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On Having a Good

Published online by Cambridge University Press:  14 May 2014


In some recent papers I have been arguing that the concept ‘good-for’ is prior to the concept of ‘good’ (in the sense in which final ends are good), and exploring the implications of that claim. One of those implications is that everything that is good is good for someone. That implication seems to fall afoul of our intuitions about certain cases, such as the intuition that a world full of happy people and animals is better than a world full of miserable ones, even if the people and animals are different in the two cases, so that there is no one for whom the second world is better. Such cases tempt people to think that there must be impersonal goods, and that what it means to say that something is good for you is that you are the one who ‘has’ some impersonal good. In this paper, I argue that if we approach things in this way, it is impossible to say what the ‘having’ consists of, what relation it names. This leads me to a discussion of various things we do mean by saying that something is good for someone, how they are related to each other, and what sorts of entities can ‘have a good’. Finally, I explain why we think that a world full of happy people and animals is better than a world full of miserable ones, even if the people and animals are different in the two cases.

Research Article
Copyright © The Royal Institute of Philosophy 2014 

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1 Actually, it follows from the view I defend in this paper that it is necessarily true that doing well is good for you, or at least that you cannot achieve your good without doing well. See section 5.

2 This may be false, of course: it may be better for each and every one of us to live in a world where wealth is more equally distributed. Being wealthier than others may corrupt your character so that you are less capable of genuine happiness, for instance. Or if you are good enough to be happy, knowing that you have more than your share may make you unhappy. But in that case equal distributions would be better for individuals, and the example would not, after all, pose a challenge to the idea that things must be good or bad for someone if they are good or bad at all.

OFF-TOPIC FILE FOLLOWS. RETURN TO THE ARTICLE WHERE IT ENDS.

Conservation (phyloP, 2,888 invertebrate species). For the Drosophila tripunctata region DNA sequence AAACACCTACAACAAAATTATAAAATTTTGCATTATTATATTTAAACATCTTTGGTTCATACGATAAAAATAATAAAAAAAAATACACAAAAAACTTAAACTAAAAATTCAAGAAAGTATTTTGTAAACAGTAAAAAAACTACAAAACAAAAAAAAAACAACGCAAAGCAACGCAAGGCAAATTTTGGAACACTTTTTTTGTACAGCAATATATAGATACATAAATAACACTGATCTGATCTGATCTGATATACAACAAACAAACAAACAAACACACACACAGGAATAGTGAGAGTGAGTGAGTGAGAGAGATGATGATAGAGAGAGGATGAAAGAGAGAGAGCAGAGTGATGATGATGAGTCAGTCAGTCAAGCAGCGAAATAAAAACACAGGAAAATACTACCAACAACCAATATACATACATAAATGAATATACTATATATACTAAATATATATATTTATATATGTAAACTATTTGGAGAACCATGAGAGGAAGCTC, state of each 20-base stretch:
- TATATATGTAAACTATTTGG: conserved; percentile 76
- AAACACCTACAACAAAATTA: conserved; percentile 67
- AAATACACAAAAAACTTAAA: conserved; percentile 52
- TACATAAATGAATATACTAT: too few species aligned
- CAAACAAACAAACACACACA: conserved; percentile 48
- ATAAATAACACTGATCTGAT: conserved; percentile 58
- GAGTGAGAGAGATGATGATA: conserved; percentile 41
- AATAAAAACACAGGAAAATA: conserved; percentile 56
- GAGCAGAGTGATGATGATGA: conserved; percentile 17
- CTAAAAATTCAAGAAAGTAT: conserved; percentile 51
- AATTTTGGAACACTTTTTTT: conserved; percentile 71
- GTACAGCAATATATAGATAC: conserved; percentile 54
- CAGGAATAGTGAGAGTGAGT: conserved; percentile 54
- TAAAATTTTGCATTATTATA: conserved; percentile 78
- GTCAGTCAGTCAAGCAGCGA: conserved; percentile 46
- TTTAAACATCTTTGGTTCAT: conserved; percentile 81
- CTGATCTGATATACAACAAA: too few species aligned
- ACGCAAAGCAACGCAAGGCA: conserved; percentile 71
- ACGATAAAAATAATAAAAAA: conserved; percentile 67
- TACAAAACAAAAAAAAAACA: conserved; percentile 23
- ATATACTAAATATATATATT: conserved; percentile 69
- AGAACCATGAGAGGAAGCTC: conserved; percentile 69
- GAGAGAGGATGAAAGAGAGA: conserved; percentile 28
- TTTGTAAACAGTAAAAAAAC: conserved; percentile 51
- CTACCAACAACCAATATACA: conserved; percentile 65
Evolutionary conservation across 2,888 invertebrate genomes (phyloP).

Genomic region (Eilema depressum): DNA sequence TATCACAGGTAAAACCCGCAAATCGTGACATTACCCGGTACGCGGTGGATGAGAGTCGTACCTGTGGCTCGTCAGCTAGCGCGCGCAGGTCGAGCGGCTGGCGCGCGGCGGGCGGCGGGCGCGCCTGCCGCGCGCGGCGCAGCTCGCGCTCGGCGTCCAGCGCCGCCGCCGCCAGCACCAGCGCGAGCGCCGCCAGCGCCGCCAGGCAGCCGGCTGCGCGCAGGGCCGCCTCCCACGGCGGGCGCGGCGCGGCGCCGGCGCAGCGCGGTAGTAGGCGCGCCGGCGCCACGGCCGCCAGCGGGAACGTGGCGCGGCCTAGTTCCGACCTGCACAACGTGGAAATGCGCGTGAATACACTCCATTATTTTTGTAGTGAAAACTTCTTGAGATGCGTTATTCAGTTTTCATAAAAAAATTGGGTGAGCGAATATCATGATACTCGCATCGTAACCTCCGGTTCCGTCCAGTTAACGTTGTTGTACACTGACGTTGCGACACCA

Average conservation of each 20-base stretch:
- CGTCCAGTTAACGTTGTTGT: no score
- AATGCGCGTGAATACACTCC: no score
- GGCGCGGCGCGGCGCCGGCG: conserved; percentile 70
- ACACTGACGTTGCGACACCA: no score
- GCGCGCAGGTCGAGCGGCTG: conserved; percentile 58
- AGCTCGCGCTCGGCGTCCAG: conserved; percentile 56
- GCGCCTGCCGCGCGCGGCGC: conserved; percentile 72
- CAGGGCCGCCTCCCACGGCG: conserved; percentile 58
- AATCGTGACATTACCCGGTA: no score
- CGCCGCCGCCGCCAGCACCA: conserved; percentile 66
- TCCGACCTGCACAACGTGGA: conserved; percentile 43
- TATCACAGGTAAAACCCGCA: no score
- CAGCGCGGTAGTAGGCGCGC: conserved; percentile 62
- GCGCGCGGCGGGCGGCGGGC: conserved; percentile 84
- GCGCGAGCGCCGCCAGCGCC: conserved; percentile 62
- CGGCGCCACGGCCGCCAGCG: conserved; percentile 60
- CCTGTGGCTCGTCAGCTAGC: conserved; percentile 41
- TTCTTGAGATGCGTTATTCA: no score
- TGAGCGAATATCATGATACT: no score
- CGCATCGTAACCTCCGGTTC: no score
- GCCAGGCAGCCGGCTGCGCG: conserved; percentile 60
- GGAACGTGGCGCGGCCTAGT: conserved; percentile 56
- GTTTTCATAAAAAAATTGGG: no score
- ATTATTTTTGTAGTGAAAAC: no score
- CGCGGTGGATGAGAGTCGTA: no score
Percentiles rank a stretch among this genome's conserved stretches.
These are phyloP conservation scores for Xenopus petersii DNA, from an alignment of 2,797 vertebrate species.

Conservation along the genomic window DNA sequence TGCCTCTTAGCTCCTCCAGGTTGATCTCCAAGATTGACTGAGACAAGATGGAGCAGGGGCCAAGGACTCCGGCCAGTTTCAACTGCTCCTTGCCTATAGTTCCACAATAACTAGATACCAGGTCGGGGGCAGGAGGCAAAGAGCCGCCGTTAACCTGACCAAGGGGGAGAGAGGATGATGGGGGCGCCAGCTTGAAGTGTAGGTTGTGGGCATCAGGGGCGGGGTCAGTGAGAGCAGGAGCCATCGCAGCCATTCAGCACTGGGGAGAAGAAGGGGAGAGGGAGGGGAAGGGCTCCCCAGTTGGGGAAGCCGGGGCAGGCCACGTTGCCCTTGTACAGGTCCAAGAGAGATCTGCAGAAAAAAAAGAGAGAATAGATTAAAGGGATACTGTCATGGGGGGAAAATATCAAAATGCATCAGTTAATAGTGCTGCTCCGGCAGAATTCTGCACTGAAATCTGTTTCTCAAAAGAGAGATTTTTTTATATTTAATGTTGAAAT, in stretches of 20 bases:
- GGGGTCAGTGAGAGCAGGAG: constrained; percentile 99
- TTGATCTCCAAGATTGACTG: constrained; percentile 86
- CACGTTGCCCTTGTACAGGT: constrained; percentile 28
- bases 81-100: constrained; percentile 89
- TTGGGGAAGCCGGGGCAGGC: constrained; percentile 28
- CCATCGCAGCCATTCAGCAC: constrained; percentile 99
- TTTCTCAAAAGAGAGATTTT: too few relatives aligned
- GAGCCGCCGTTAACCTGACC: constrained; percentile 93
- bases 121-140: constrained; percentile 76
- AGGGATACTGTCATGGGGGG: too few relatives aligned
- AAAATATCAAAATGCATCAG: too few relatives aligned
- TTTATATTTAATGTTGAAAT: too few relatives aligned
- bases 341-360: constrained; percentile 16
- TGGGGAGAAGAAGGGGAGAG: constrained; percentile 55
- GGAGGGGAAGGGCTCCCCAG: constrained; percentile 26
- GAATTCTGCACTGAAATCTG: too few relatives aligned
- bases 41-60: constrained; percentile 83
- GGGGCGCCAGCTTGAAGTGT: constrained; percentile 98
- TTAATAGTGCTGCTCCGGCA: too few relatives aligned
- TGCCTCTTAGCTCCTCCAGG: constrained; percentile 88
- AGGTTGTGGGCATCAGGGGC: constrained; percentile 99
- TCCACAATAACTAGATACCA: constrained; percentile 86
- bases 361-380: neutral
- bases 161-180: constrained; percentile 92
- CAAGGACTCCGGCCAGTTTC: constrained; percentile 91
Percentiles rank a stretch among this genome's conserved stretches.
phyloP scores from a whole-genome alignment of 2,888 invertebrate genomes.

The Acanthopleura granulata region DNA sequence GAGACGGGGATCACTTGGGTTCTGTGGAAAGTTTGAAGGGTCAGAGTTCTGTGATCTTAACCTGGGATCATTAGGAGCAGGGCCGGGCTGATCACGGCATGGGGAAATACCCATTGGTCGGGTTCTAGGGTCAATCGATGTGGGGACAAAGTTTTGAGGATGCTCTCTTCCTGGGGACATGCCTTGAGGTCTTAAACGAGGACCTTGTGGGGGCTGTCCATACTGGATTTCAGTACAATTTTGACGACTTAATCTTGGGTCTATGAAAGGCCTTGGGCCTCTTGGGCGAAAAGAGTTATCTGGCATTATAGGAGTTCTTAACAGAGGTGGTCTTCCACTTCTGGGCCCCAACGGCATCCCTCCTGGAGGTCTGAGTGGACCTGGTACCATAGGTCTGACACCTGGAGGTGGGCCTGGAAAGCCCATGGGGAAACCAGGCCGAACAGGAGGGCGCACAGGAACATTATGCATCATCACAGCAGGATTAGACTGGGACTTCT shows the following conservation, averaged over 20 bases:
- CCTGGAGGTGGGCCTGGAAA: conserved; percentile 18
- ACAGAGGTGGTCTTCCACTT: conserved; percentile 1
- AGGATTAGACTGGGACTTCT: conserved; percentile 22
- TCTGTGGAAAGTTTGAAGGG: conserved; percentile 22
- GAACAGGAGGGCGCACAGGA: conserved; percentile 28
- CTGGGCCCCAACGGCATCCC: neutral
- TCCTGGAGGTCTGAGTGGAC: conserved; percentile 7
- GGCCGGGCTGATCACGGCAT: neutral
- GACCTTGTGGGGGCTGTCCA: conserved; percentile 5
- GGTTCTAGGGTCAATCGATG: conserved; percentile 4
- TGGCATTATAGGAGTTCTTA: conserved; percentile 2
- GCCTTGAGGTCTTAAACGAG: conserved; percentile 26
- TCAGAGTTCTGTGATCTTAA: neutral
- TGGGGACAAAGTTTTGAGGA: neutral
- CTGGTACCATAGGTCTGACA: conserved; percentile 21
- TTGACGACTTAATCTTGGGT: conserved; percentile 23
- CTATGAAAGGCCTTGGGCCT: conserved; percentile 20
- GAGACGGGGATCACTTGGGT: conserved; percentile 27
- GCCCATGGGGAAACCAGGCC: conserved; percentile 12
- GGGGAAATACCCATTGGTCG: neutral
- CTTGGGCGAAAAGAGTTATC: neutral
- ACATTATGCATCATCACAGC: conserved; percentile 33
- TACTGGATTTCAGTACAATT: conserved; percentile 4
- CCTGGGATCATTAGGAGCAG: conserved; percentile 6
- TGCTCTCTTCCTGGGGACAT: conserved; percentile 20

3 Many people seem to think that there are both personal and impersonal goods, and that there is no conceptual priority relation between them. I think this is a non-starter. Why do we call them both by the same name? Is it because it is impersonally good that the personal goods should be realized? If that is not always so – and presumably, it would not be – then why do we call the personal goods ‘good’ in those cases where it is not? One might adopt what Tim Scanlon calls a buck-passing theory of the good, and then try to argue that whether the good is personal or not depends on whether the reasons are personal or not. (See Scanlon, T.M., What We Owe to Each Other (Cambridge: Harvard University Press, 1998)Google Scholar, Chapter 2, especially 97ff.) But in my view, the question what it means to ‘have’ a reason gives rise to problems that are parallel to those that arise from the question what it means to ‘have’ a good. Later I will explain why I think ‘having a good’ is prior to the existence of ‘goods.’ Kantians believe that you have a reason when you have made something your maxim. In that case the condition of ‘having a reason’ is also prior to the existence of ‘reasons.’ For some relevant discussion, see my ‘Valuing Our Humanity’, §2, English version forthcoming. The paper is available in Spanish translation by Dulce María Grande in Signos Filosoficos, No. 26, July-December 2011.